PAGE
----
Man Arrested Over Threat to Kill Border Researcher

Police from the Interior Ministry’s central security department on Saturday arrested the man who last month threatened to “shoot the head of Sok Touch,” a scholar recruited by the government to research its contentious work demarcating the border with Vietnam, an official said Sunday.

Phong Seiha, 27, was seized at the Poipet International Checkpoint in Banteay Meanchey province at about 5 p.m. after he was apprehended by Thai police for working in Thailand without the necessary documentation, according to National Police spokesman Kirth Chantharith.

“We arrested the suspect at the border while he was crossing the Poipet International Checkpoint to return home from Thailand,” Lieutenant General Chantharith said.

“We cooperated with the Thai authorities and we asked them to check for the suspect. A week later, they informed us that the suspect was staying illegally in Thailand, and we arrested him after he was seized [in Thailand],” the spokesman added.

Lt. Gen. Chantharith said that Mr. Seiha, from Prey Veng province, was now being held at the Interior Ministry in Phnom Penh, and that police planned to hold him for 48 hours to question him about the threat against Mr. Touch.

“We are now questioning him to collect the answers, and he has already confessed to being guilty,” he said.

On August 28, Mr. Seiha allegedly used a Facebook account under the name “Sey Hu” to post a photograph of a pistol and 10 neatly arranged bullets, accompanied by a message threatening Mr. Touch for supporting the government’s position regarding border issues.

“The gun is being kept to shoot the head of Sok Touch, the doctor with the dog brain, the doctor who changes history, the doctor who sold his brain to the Yuon,” the message read, using a term for Vietnamese that can be considered derogatory.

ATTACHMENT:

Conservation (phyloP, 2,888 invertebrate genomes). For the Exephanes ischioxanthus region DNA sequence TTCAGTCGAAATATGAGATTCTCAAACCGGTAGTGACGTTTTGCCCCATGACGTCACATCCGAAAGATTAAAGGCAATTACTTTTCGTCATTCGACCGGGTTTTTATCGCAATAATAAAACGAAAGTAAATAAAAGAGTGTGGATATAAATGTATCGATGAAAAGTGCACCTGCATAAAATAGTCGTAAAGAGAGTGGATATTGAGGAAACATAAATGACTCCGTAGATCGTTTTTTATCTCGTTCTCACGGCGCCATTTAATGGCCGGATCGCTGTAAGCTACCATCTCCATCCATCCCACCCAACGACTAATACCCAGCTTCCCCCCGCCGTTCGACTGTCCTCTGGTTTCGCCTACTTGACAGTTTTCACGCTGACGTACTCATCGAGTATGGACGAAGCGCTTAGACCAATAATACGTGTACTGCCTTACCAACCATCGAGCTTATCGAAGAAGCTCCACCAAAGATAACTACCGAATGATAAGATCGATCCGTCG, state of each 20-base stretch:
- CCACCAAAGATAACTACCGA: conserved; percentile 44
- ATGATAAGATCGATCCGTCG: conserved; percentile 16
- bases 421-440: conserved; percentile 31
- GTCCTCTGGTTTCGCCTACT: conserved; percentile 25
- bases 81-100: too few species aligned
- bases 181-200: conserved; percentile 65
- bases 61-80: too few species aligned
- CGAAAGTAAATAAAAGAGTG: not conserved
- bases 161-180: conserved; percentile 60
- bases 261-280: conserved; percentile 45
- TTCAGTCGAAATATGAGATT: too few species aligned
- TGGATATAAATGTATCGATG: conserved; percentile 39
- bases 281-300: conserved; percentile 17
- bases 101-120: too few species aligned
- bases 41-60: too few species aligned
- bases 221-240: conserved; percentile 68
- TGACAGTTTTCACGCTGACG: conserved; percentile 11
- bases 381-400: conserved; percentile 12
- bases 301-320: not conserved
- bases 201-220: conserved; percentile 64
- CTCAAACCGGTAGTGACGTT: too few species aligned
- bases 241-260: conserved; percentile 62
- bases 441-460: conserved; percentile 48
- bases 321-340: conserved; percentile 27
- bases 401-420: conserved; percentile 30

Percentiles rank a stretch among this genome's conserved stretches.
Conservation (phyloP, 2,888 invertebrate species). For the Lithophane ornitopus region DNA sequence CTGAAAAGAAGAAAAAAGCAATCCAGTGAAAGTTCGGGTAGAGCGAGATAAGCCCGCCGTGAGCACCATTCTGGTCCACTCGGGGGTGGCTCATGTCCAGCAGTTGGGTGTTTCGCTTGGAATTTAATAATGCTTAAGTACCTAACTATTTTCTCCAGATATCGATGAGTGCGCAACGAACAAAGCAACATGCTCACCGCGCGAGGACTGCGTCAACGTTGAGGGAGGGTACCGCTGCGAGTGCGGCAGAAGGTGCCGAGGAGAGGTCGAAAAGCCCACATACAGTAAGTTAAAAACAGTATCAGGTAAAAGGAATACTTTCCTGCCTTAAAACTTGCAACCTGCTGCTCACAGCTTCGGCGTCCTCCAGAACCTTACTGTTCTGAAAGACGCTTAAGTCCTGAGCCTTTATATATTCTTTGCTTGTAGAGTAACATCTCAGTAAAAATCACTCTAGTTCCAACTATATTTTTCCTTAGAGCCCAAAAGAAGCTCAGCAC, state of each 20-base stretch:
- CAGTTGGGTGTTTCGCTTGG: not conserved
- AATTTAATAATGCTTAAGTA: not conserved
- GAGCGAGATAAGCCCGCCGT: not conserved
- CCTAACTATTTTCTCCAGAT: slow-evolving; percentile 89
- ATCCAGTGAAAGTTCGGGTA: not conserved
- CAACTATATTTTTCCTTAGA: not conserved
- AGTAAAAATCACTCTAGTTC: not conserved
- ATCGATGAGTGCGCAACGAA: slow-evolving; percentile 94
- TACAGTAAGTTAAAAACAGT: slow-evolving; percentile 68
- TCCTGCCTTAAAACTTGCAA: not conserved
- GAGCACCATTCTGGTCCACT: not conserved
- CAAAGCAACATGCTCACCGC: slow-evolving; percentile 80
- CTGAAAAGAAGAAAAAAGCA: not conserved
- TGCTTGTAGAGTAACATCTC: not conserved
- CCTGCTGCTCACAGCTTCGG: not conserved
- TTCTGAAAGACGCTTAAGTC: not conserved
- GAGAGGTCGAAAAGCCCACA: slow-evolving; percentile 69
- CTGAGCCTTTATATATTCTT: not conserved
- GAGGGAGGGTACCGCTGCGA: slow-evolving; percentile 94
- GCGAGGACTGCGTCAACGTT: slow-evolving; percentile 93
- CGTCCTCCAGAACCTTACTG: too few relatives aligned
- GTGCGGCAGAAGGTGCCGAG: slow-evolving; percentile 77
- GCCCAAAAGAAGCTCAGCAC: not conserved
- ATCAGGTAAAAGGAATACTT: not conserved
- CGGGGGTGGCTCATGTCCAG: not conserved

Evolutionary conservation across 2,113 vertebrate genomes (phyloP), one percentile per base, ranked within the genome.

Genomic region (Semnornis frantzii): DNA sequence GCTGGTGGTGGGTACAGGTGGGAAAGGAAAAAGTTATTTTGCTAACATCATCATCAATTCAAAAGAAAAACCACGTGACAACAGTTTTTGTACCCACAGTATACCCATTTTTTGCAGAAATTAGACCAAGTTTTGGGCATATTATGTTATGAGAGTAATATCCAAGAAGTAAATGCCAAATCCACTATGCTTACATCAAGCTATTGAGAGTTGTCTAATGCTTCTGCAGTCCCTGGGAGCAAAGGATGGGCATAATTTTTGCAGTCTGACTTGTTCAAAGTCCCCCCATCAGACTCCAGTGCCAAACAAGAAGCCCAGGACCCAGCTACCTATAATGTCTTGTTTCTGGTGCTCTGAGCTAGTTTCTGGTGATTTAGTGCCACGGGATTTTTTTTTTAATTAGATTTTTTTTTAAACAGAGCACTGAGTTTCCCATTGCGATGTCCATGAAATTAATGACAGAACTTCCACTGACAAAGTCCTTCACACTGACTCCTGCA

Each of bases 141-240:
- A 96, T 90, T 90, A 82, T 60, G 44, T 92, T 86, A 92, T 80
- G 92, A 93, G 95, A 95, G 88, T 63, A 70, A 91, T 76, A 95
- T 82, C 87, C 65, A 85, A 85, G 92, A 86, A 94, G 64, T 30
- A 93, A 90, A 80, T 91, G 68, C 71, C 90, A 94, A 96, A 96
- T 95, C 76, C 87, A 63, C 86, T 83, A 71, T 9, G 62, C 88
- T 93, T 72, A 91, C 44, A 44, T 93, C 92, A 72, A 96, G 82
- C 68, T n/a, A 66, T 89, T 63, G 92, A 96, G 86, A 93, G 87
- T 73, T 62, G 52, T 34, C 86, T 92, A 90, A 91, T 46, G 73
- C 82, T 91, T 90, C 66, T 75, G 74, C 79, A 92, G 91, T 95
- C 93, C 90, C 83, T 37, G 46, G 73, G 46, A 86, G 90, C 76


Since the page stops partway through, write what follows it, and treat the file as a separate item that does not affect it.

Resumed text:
Mr. Touch heads the international relations institute at the state-run Royal Academy of Cambodia and was tasked last month with researching the border issue amid claims by the opposition that Cambodian territory has been ceded to Vietnam.

Since taking up the job, Mr. Touch has criticized CNRP claims that the government had been using border maps other than those whose exclusive use is mandated by the Constitution, leading to some backlash online from opposition supporters.

He has said his plan is to use the government’s border maps to inspect whether posts had been planted in the correct positions along the 1,228-km Vietnamese frontier, a process he estimated could take up to two years.

Contacted by telephone Sunday, Mr. Touch said he had never met Mr. Seiha and had no particular opinion about his arrest.

“I received the information about the arrest of the suspect but I never knew this guy,” Mr. Touch said. “I am not able to say that I welcome this or not, but I only want the authorities to take action and work according to the law.”

Mr. Touch said last week that he had also received threats via the Internet messaging system Viber and was cooperating with police although he did not file a formal complaint with them.

Mr. Seiha is not the first person to be accused of making death threats against a prominent person on Facebook in Cambodia. Pheng Vannak, the deputy chief of training at the Phnom Penh Municipal Police Commissariat was accused by users of the social networking site of threatening deputy opposition leader Kem Sokha’s life in 2013.

An image of a post allegedly made by Mr. Vannak, who runs a popular pro-government Facebook page, went viral, showing a photograph of a gun and seven bullets, along with a message threatening to target increasingly vital parts of Mr. Sokha’s body.

Mr. Vannak denied responsibility for the post, which was quickly taken down, claiming that another person had made a separate account using his name and image.

He was questioned by police but never arrested. Council of Ministers spokesman Phay Siphan said Sunday that the difference between the two cases was that Mr. Sokha did not cooperate with authorities.

“I wish to state that the authorities didn’t make any arrest of that suspect because Kem Sokha did not complete the procedures with the police to find the suspect,” he said.

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